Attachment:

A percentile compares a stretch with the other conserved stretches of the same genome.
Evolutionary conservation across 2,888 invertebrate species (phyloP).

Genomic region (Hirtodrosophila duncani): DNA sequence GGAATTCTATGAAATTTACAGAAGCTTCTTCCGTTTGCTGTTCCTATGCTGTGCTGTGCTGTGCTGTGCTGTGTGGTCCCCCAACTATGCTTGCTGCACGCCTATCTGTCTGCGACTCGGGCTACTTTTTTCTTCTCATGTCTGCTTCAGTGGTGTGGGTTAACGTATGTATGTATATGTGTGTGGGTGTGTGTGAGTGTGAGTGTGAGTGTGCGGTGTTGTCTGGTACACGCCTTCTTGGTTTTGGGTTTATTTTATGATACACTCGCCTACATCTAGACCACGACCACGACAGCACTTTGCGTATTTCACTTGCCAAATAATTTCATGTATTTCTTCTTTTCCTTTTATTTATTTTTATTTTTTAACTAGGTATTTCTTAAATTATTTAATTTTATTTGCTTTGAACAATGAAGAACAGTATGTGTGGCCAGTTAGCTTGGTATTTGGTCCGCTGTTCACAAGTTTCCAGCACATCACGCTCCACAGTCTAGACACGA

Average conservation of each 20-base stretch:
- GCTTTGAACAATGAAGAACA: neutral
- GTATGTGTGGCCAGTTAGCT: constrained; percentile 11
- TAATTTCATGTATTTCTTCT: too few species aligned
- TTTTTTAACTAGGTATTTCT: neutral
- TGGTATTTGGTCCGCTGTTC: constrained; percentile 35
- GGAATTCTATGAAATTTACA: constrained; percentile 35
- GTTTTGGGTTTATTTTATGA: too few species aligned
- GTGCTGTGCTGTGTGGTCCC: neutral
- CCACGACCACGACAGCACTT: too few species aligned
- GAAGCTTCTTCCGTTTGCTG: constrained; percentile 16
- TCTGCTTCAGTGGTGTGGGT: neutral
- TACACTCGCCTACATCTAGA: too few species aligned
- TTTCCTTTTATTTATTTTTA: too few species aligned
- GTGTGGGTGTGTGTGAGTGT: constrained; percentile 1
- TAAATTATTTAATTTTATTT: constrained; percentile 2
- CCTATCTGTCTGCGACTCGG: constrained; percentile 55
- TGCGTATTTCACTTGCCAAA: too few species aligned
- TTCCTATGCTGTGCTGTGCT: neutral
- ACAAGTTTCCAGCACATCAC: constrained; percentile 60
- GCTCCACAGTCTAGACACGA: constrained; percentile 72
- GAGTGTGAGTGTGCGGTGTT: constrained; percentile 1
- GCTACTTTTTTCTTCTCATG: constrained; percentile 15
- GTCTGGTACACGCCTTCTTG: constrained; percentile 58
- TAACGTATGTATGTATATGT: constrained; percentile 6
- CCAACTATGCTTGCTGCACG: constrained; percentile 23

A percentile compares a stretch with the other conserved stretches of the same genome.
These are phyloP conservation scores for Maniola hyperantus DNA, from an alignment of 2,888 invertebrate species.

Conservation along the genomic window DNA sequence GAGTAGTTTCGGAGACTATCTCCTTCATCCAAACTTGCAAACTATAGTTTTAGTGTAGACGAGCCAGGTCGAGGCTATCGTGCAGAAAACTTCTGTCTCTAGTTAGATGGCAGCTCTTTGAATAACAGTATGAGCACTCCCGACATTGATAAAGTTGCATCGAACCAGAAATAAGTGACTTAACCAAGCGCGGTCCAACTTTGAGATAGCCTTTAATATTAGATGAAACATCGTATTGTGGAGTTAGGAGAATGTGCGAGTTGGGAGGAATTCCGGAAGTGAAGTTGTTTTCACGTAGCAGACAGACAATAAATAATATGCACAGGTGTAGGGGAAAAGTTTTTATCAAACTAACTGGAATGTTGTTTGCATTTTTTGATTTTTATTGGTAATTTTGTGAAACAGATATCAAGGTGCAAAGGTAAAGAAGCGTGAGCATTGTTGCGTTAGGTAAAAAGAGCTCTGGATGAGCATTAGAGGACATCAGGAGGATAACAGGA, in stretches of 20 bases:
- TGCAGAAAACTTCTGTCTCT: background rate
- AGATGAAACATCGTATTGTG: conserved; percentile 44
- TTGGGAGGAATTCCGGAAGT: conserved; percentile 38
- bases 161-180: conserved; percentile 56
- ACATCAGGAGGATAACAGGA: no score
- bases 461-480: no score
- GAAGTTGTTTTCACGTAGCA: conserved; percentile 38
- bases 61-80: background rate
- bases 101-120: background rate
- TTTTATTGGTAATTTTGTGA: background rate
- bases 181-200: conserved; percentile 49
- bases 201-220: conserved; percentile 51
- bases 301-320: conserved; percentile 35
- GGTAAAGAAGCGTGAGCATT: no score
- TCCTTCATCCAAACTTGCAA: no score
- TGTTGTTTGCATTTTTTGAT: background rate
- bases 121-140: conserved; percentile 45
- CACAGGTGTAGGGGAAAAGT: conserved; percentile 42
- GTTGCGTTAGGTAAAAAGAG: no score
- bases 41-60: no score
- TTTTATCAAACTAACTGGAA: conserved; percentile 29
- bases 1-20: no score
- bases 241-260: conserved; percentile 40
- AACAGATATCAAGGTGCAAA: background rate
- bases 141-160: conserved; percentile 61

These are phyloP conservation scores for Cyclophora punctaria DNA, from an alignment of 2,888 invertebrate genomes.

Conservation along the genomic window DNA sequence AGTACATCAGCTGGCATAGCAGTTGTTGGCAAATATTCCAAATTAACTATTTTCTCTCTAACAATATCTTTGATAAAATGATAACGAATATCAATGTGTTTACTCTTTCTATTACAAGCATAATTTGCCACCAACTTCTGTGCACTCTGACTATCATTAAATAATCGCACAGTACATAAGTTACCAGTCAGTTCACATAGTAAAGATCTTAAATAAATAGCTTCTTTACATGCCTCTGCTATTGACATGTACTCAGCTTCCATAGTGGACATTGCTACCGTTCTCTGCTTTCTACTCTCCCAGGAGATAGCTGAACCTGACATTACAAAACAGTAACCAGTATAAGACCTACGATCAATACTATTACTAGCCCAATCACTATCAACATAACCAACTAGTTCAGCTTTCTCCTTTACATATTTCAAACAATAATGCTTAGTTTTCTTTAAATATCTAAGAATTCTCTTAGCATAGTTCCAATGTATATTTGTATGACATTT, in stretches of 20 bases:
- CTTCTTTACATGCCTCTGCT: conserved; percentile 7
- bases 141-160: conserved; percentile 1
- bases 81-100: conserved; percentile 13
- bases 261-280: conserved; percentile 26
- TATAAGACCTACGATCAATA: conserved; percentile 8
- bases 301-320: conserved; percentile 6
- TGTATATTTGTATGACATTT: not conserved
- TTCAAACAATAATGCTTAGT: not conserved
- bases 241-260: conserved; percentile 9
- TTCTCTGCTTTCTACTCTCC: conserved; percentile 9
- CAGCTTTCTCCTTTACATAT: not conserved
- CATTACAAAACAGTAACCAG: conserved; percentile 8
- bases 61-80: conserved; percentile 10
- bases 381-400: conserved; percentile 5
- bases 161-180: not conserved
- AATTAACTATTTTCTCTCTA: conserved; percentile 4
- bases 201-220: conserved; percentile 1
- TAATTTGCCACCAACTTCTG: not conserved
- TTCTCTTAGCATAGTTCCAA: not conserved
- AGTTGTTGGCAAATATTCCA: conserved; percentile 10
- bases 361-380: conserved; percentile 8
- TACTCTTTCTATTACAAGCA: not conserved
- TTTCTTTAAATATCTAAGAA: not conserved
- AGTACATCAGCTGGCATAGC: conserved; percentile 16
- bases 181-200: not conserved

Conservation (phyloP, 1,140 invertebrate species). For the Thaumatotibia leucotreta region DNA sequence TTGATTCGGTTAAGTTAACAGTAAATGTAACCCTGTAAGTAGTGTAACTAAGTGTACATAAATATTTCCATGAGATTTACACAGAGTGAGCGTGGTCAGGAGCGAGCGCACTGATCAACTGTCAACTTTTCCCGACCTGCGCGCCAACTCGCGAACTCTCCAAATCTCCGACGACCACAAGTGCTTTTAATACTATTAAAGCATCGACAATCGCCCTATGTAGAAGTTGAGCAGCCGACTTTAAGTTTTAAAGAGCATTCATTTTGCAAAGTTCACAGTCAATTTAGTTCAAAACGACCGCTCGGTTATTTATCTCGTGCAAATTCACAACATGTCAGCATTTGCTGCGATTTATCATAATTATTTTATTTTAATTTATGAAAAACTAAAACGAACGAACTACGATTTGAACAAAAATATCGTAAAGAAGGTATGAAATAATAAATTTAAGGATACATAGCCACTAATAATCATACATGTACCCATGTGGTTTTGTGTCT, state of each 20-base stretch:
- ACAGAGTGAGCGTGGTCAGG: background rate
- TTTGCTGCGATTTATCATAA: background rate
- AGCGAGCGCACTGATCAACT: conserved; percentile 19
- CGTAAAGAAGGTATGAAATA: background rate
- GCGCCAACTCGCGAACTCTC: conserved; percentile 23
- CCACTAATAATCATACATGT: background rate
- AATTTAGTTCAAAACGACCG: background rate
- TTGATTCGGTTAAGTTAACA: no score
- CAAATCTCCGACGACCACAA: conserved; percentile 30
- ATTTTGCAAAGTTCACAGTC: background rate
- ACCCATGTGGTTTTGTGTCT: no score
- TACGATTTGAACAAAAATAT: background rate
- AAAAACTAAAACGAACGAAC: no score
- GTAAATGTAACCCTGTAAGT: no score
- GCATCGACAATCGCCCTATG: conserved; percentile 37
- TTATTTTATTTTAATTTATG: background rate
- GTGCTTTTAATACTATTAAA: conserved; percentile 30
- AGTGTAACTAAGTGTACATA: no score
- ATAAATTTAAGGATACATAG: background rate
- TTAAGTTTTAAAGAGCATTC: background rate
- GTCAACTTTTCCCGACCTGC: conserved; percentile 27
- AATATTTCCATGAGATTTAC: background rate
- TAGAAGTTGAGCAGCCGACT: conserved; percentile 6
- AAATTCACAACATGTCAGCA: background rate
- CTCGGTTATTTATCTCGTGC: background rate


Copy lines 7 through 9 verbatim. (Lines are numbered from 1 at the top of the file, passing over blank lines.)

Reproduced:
- TAATTTCATGTATTTCTTCT: too few species aligned
- TTTTTTAACTAGGTATTTCT: neutral
- TGGTATTTGGTCCGCTGTTC: constrained; percentile 35